CMOS technology assessment and optimization : from device and interconnect modeling to system performance evaluation
- Complementary Metal-Oxide Semiconductor (CMOS) technology scaling has been the main driving force behind the rapid growth of the electronics industry for more than five decades, ever since Moore's Law was proposed in 1965. In the early days, downsizing transistors not only increased the transistor density on a chip, but also enhanced the logic speed while the power density remained the same following the so-called Dennard scaling. In the recent decade, however, the performance gain with scaling has been gradually diminished due to non-ideal effects such as the short-channel effect, non-scalable gate oxide thickness and supply voltage, and non-negligible parasitic and interconnect resistance and capacitance. While many new transistor and interconnect technologies have been proposed to maintain the historical rate of performance and density improvement, their impact on the system-level performance in the sub-10-nm regime is unclear. Technology assessment at early development stage is a non-trivial task as new technologies are often not mature enough to provide sufficient data, yet the high cost of developing a new technology makes it vital to gain an early understanding of their potential benefits. Early insights into the key performance detractors will help focus technology development efforts so resources can be directed toward the most important challenges. Therefore, this thesis aims to develop compact models for emerging transistors and a suite of tools for implementation of very-large-scale integration (VLSI) systems to enable early assessment of new technology options from a holistic device-to-system perspective. In the first part of this thesis, a compact virtual-source (VS) model for Carbon Nanotube (CNT) Field-Effect Transistors (CNFETs) is presented. To assess the device-level performance in the sub-10-nm technology nodes, the VS model is fitted to experimental data of CNFETs with gate lengths down to 15 nm to extract carrier mobility and velocity. Then to account for dimensional scaling, the short-channel effect, direct source-to-drain tunneling leakage current, parasitic metal-to-CNT contact resistances, and CNT quantum capacitance are considered in the model. Dependencies of the device current and capacitance on the physical dimensions such as the gate length, gate oxide thickness, and CNT diameter are also captured. To compensate for the lack of experimental data, physics-based numerical simulations are used to calibrate the model. The model is then used to optimize CNFETs and evaluate the transistor gate delay at a contacted gate pitch of 31 nm corresponding to the target in 2023 projected by the 2013 ITRS. The requirement for CNT density to meet the delay target is studied as a guide for CNFET development. A VLSI circuit is formed by interconnecting millions of transistors by metal wires and vias. To keep increasing the transistor density, the dimensions of interconnect wires and vias must be scaled as well, resulting in a rapid increase in interconnect resistances. As the impact of interconnects on system performance becomes increasingly significant, component-level assessment of a CMOS technology becomes insufficient. Small benchmark circuits such as ring oscillators or adders often fail to capture the complexity of interconnects. A holistic approach that includes both transistors and interconnects in the context of VLSI systems is thus required for accurate technology assessment. We develop a Device-to-System Performance EvaLuation (DISPEL) tool that integrates device/interconnect modeling and physical design flow to address this issue. The detailed placement and routing optimization enable realistic analysis of the complex interconnects and their impact on the system-level power, speed, and area. The DISPEL tool is then used to implement a 32-bit commercial processor core at a projected 5-nm node to assess different transistor and interconnect technology options, including Si nanowire, MoS2, black phosphorous FETs and graphene as interconnect wires. Using the data generated by DISPEL, feedforward neural networks are trained to predict the core performance without going through the time-consuming physical design flow. In contributing the above, this thesis aims to bridge the gap between technology developers and circuit/system designers to facilitate the development of new transistor and interconnect technologies, through technology-level modeling and system-driven evaluation approaches.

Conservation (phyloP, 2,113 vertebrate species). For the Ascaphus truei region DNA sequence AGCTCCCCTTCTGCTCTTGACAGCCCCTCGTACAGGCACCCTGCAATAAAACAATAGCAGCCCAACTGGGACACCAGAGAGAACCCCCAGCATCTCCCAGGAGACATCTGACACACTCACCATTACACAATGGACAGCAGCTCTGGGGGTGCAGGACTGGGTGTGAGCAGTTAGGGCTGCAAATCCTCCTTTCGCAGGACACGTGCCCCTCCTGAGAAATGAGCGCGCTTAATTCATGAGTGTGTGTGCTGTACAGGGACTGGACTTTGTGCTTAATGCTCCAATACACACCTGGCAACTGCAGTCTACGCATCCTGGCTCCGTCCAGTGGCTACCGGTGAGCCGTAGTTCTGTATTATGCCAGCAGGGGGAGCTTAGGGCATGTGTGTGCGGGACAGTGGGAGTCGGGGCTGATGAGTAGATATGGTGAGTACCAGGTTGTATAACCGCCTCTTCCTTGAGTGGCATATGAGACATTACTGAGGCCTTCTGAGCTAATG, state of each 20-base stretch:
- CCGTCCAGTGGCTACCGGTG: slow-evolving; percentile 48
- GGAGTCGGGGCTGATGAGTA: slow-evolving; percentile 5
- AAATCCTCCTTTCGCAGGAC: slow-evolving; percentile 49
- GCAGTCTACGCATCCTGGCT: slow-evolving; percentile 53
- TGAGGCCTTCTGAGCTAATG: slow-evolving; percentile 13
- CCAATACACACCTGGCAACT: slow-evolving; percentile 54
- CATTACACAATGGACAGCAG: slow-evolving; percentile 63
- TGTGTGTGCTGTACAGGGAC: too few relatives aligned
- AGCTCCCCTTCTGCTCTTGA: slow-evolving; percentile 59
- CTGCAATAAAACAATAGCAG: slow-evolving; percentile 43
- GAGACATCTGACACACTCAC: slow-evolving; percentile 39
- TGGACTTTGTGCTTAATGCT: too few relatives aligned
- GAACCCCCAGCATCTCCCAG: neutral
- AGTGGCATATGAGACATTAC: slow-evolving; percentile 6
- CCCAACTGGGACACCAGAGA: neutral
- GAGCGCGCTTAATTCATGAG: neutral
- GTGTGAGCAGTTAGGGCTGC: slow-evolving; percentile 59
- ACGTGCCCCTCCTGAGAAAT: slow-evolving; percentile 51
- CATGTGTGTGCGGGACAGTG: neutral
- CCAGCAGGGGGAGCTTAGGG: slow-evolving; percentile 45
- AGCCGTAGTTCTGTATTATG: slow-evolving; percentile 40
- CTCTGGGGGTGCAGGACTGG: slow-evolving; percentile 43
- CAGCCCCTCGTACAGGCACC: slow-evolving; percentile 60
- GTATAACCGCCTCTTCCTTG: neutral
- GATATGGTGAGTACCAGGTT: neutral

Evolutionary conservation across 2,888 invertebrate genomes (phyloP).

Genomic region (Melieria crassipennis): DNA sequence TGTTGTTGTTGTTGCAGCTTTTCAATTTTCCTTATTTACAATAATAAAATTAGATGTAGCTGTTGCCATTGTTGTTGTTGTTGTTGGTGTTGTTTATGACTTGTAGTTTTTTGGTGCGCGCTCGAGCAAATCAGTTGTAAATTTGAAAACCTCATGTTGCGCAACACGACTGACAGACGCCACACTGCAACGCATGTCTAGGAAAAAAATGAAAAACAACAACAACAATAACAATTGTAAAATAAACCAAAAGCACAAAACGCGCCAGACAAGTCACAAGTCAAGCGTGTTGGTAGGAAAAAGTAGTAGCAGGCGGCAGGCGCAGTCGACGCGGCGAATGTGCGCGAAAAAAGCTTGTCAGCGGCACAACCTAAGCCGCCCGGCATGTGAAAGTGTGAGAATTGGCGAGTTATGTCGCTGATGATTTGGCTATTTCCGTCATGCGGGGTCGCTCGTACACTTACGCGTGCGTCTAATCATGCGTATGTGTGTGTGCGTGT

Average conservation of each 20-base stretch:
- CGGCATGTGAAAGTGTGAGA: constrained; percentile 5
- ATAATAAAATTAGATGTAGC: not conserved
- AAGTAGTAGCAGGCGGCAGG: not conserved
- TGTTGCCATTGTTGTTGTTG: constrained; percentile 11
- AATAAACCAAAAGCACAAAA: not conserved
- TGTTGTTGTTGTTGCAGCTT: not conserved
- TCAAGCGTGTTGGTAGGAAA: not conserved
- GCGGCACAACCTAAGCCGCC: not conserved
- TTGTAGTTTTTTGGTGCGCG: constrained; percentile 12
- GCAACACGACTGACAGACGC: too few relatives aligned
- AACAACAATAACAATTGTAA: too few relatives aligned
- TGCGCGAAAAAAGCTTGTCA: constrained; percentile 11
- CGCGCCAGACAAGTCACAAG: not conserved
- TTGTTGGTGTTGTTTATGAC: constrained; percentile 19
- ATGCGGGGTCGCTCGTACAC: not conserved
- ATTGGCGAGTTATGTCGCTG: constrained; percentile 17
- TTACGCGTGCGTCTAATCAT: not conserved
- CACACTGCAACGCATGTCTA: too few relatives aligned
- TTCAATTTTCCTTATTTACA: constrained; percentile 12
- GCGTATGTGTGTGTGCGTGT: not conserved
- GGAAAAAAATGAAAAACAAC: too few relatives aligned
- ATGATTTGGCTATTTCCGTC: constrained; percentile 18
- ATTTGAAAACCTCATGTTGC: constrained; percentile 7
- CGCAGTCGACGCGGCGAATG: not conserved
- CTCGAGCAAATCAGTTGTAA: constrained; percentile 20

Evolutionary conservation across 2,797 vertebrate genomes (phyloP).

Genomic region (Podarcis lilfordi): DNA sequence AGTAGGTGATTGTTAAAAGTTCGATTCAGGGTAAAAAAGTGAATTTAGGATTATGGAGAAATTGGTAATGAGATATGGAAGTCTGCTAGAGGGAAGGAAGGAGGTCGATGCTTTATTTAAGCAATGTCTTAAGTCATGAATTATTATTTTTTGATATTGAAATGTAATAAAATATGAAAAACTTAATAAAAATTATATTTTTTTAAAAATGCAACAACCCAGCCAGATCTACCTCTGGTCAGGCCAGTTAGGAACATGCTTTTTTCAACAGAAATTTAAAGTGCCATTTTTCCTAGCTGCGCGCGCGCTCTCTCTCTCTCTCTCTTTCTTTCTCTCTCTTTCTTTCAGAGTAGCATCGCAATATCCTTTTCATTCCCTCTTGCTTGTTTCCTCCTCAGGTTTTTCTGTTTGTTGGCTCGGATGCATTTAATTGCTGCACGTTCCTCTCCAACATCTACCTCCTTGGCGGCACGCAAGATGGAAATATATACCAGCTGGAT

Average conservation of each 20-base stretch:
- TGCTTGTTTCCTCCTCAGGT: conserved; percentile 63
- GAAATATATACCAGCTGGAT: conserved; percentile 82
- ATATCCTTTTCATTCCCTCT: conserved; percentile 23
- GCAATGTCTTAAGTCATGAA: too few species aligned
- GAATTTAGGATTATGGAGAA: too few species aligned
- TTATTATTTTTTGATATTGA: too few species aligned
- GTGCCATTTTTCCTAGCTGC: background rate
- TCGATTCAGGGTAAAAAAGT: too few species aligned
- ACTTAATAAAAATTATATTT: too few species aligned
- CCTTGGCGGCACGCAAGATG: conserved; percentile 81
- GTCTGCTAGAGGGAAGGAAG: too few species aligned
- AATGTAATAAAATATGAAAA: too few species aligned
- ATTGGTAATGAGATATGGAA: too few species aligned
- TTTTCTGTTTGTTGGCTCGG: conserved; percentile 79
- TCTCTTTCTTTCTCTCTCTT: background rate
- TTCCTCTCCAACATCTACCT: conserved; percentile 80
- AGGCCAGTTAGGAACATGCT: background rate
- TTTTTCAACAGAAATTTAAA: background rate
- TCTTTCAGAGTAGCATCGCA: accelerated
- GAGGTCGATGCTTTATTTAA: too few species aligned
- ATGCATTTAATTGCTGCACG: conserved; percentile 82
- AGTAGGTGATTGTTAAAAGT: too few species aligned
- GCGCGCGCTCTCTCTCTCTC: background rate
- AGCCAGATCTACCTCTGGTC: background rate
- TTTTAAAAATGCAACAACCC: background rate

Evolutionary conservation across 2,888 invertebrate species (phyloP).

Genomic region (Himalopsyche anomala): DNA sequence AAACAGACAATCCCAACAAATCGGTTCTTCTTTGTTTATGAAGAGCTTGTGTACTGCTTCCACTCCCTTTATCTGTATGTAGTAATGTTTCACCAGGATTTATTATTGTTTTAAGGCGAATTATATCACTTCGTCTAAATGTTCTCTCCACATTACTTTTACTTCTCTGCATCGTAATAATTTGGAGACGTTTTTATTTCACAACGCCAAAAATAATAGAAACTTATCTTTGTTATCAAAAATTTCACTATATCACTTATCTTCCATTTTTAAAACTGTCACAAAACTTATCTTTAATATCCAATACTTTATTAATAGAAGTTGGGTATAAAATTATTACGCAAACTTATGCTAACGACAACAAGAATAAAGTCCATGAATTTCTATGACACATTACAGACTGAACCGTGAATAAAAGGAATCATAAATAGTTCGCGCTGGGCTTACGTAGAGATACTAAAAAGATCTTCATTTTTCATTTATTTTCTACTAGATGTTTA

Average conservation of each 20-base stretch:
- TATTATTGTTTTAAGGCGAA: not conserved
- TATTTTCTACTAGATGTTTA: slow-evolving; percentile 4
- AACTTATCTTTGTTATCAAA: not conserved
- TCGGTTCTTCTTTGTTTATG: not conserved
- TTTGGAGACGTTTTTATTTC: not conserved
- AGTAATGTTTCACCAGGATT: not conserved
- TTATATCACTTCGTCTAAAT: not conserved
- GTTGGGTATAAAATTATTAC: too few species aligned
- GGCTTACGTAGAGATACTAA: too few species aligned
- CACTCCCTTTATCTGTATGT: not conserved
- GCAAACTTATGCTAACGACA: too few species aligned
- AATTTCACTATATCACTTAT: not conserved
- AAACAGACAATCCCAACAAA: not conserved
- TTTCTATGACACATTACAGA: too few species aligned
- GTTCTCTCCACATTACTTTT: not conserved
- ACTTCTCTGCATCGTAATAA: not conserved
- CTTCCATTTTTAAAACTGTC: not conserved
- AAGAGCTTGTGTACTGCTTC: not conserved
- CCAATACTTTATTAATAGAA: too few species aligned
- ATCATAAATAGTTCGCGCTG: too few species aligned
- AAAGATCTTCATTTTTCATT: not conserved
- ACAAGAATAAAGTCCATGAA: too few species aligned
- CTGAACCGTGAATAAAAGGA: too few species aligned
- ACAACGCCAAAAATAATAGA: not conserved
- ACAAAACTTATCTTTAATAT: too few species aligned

|Type of resource
|electronic; electronic resource; remote
|1 online resource.
|Stanford University, Department of Electrical Engineering
|Wong, Hon-Sum Philip, 1959-
|Wong, Hon-Sum Philip, 1959-
|Statement of responsibility
|Submitted to the Department of Electrical Engineering.
|Thesis (Ph.D.)--Stanford University, 2017.
- © 2017 by Chi-Shuen Lee
- This work is licensed under a Creative Commons Attribution Non Commercial 3.0 Unported license (CC BY-NC).
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